From 1964 until 1994 The University of Michigan Japanese Music Study Group performed annual concerts. The concerts included Edo matsuri bayashi festival music and occasional koto compositions, but the major genre was nagauta, a lyrical music originally written to accompany kabuki and classical dances. Students learned to sing in Japanese or play either the three-stringed shamisen or one of three drums of the noh drama as used in kabuki. Noh and folk flutes were also taught.
During those thirty years, the students usually translated the nagauta texts that were used for the concerts. Now, William P. Malm, the retired director of the study group, has gathered those translations into a book, An Anthology of Nagauta. Two introductory chapters provide an overview of shamisen and nagauta music; the remainder of the book contains translations of 31 nagauta compositions dating from 1753 to 1967. The translations, with commentary, appear side-by-side with the romanized text; full Japanese texts appear at the end of the book, along with a glossary and bibliography. In addition, two compact discs have been made of seven representative pieces.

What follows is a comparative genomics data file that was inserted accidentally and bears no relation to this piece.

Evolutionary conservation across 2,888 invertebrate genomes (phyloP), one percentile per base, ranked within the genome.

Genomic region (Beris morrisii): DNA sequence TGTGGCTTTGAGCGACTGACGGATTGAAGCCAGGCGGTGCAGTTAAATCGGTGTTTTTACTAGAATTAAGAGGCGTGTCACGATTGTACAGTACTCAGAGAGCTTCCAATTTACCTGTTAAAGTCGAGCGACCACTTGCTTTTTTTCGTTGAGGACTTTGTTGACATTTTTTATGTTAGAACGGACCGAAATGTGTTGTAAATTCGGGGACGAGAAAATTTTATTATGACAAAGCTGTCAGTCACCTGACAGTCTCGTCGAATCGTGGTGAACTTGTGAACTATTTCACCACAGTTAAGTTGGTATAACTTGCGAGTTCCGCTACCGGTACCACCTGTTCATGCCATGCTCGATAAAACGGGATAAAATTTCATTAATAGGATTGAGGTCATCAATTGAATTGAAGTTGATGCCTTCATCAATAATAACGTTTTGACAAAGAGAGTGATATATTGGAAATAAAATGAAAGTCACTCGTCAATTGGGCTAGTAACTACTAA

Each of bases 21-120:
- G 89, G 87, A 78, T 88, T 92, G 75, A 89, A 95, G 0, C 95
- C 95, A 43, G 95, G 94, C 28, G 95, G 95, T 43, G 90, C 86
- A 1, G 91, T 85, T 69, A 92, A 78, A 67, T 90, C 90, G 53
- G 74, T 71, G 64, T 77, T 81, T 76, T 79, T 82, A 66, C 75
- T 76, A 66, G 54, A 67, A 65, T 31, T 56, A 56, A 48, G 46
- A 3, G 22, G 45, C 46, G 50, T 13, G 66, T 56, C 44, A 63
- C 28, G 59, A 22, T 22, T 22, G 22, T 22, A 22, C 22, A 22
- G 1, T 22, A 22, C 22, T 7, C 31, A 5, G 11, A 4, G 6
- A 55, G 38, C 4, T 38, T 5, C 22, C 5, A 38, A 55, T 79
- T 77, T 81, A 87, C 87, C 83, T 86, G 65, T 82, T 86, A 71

In preserving these translations and presenting them to the reader, the author has provided the Japanese specialist and those interested in Japanese music a comprehensive study of nagauta.